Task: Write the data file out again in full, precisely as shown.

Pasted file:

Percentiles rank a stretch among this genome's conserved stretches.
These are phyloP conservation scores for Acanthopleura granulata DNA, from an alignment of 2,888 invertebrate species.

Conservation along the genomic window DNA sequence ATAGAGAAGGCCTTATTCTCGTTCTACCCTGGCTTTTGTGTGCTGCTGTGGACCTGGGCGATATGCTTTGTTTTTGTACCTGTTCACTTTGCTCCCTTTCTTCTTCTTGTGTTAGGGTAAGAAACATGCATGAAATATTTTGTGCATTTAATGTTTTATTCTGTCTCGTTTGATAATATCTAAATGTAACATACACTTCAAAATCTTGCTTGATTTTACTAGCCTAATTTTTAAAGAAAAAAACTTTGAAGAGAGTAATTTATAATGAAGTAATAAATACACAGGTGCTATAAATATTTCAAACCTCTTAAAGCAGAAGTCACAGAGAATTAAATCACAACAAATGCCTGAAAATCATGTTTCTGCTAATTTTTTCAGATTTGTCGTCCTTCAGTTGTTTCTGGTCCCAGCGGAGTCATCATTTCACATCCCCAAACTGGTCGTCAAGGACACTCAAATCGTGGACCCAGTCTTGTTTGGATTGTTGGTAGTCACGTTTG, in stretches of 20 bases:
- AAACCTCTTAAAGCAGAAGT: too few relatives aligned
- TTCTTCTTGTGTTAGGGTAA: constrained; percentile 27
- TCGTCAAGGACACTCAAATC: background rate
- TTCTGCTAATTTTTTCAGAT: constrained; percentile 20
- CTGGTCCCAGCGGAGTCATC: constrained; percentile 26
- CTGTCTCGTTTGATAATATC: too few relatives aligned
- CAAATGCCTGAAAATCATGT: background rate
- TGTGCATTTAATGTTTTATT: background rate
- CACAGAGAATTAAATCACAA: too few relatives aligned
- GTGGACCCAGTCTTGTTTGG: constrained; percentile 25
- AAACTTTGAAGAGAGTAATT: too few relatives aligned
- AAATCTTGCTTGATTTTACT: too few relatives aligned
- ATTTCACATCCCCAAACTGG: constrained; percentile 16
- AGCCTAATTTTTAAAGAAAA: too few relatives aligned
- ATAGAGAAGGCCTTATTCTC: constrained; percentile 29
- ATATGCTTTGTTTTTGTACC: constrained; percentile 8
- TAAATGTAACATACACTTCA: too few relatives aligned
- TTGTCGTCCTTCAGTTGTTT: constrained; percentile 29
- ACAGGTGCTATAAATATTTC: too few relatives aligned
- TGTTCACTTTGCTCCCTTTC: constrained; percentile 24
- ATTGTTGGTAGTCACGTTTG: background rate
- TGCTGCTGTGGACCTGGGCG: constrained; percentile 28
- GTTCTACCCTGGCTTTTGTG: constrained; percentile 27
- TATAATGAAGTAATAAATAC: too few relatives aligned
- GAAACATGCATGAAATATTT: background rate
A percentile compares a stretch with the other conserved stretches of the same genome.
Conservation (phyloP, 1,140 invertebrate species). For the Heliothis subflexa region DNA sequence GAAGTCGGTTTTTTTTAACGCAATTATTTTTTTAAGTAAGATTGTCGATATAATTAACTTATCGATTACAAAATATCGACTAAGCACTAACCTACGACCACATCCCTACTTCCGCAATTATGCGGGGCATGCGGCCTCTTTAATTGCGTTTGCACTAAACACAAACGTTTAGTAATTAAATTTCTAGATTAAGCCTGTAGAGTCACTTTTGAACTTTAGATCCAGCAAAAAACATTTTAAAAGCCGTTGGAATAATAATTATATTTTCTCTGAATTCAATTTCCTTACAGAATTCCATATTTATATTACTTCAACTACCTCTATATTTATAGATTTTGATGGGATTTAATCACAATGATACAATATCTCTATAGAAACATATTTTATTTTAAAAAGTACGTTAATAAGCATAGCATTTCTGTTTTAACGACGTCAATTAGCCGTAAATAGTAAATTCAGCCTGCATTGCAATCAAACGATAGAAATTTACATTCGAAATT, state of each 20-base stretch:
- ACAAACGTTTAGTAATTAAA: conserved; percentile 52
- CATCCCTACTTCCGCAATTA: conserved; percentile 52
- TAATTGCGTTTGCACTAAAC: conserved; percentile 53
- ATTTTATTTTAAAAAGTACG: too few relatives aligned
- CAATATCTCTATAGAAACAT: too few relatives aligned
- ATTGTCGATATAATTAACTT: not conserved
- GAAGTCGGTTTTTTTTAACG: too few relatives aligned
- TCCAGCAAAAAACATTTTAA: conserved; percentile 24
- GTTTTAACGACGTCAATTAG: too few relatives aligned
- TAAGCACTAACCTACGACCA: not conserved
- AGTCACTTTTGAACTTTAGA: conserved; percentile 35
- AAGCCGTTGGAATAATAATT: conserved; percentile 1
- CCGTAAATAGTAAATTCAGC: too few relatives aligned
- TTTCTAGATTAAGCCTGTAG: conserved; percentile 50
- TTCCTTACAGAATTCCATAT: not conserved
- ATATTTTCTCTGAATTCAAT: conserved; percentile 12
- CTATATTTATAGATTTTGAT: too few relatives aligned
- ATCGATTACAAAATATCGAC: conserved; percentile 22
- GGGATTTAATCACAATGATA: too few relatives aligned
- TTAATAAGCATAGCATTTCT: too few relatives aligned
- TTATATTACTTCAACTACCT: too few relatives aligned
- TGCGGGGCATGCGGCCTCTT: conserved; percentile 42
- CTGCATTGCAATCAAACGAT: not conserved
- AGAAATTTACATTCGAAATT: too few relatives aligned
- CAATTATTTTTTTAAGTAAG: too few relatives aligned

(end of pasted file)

Percentiles rank a stretch among this genome's conserved stretches.
These are phyloP conservation scores for Acanthopleura granulata DNA, from an alignment of 2,888 invertebrate species.

Conservation along the genomic window DNA sequence ATAGAGAAGGCCTTATTCTCGTTCTACCCTGGCTTTTGTGTGCTGCTGTGGACCTGGGCGATATGCTTTGTTTTTGTACCTGTTCACTTTGCTCCCTTTCTTCTTCTTGTGTTAGGGTAAGAAACATGCATGAAATATTTTGTGCATTTAATGTTTTATTCTGTCTCGTTTGATAATATCTAAATGTAACATACACTTCAAAATCTTGCTTGATTTTACTAGCCTAATTTTTAAAGAAAAAAACTTTGAAGAGAGTAATTTATAATGAAGTAATAAATACACAGGTGCTATAAATATTTCAAACCTCTTAAAGCAGAAGTCACAGAGAATTAAATCACAACAAATGCCTGAAAATCATGTTTCTGCTAATTTTTTCAGATTTGTCGTCCTTCAGTTGTTTCTGGTCCCAGCGGAGTCATCATTTCACATCCCCAAACTGGTCGTCAAGGACACTCAAATCGTGGACCCAGTCTTGTTTGGATTGTTGGTAGTCACGTTTG, in stretches of 20 bases:
- AAACCTCTTAAAGCAGAAGT: too few relatives aligned
- TTCTTCTTGTGTTAGGGTAA: constrained; percentile 27
- TCGTCAAGGACACTCAAATC: background rate
- TTCTGCTAATTTTTTCAGAT: constrained; percentile 20
- CTGGTCCCAGCGGAGTCATC: constrained; percentile 26
- CTGTCTCGTTTGATAATATC: too few relatives aligned
- CAAATGCCTGAAAATCATGT: background rate
- TGTGCATTTAATGTTTTATT: background rate
- CACAGAGAATTAAATCACAA: too few relatives aligned
- GTGGACCCAGTCTTGTTTGG: constrained; percentile 25
- AAACTTTGAAGAGAGTAATT: too few relatives aligned
- AAATCTTGCTTGATTTTACT: too few relatives aligned
- ATTTCACATCCCCAAACTGG: constrained; percentile 16
- AGCCTAATTTTTAAAGAAAA: too few relatives aligned
- ATAGAGAAGGCCTTATTCTC: constrained; percentile 29
- ATATGCTTTGTTTTTGTACC: constrained; percentile 8
- TAAATGTAACATACACTTCA: too few relatives aligned
- TTGTCGTCCTTCAGTTGTTT: constrained; percentile 29
- ACAGGTGCTATAAATATTTC: too few relatives aligned
- TGTTCACTTTGCTCCCTTTC: constrained; percentile 24
- ATTGTTGGTAGTCACGTTTG: background rate
- TGCTGCTGTGGACCTGGGCG: constrained; percentile 28
- GTTCTACCCTGGCTTTTGTG: constrained; percentile 27
- TATAATGAAGTAATAAATAC: too few relatives aligned
- GAAACATGCATGAAATATTT: background rate
A percentile compares a stretch with the other conserved stretches of the same genome.
Conservation (phyloP, 1,140 invertebrate species). For the Heliothis subflexa region DNA sequence GAAGTCGGTTTTTTTTAACGCAATTATTTTTTTAAGTAAGATTGTCGATATAATTAACTTATCGATTACAAAATATCGACTAAGCACTAACCTACGACCACATCCCTACTTCCGCAATTATGCGGGGCATGCGGCCTCTTTAATTGCGTTTGCACTAAACACAAACGTTTAGTAATTAAATTTCTAGATTAAGCCTGTAGAGTCACTTTTGAACTTTAGATCCAGCAAAAAACATTTTAAAAGCCGTTGGAATAATAATTATATTTTCTCTGAATTCAATTTCCTTACAGAATTCCATATTTATATTACTTCAACTACCTCTATATTTATAGATTTTGATGGGATTTAATCACAATGATACAATATCTCTATAGAAACATATTTTATTTTAAAAAGTACGTTAATAAGCATAGCATTTCTGTTTTAACGACGTCAATTAGCCGTAAATAGTAAATTCAGCCTGCATTGCAATCAAACGATAGAAATTTACATTCGAAATT, state of each 20-base stretch:
- ACAAACGTTTAGTAATTAAA: conserved; percentile 52
- CATCCCTACTTCCGCAATTA: conserved; percentile 52
- TAATTGCGTTTGCACTAAAC: conserved; percentile 53
- ATTTTATTTTAAAAAGTACG: too few relatives aligned
- CAATATCTCTATAGAAACAT: too few relatives aligned
- ATTGTCGATATAATTAACTT: not conserved
- GAAGTCGGTTTTTTTTAACG: too few relatives aligned
- TCCAGCAAAAAACATTTTAA: conserved; percentile 24
- GTTTTAACGACGTCAATTAG: too few relatives aligned
- TAAGCACTAACCTACGACCA: not conserved
- AGTCACTTTTGAACTTTAGA: conserved; percentile 35
- AAGCCGTTGGAATAATAATT: conserved; percentile 1
- CCGTAAATAGTAAATTCAGC: too few relatives aligned
- TTTCTAGATTAAGCCTGTAG: conserved; percentile 50
- TTCCTTACAGAATTCCATAT: not conserved
- ATATTTTCTCTGAATTCAAT: conserved; percentile 12
- CTATATTTATAGATTTTGAT: too few relatives aligned
- ATCGATTACAAAATATCGAC: conserved; percentile 22
- GGGATTTAATCACAATGATA: too few relatives aligned
- TTAATAAGCATAGCATTTCT: too few relatives aligned
- TTATATTACTTCAACTACCT: too few relatives aligned
- TGCGGGGCATGCGGCCTCTT: conserved; percentile 42
- CTGCATTGCAATCAAACGAT: not conserved
- AGAAATTTACATTCGAAATT: too few relatives aligned
- CAATTATTTTTTTAAGTAAG: too few relatives aligned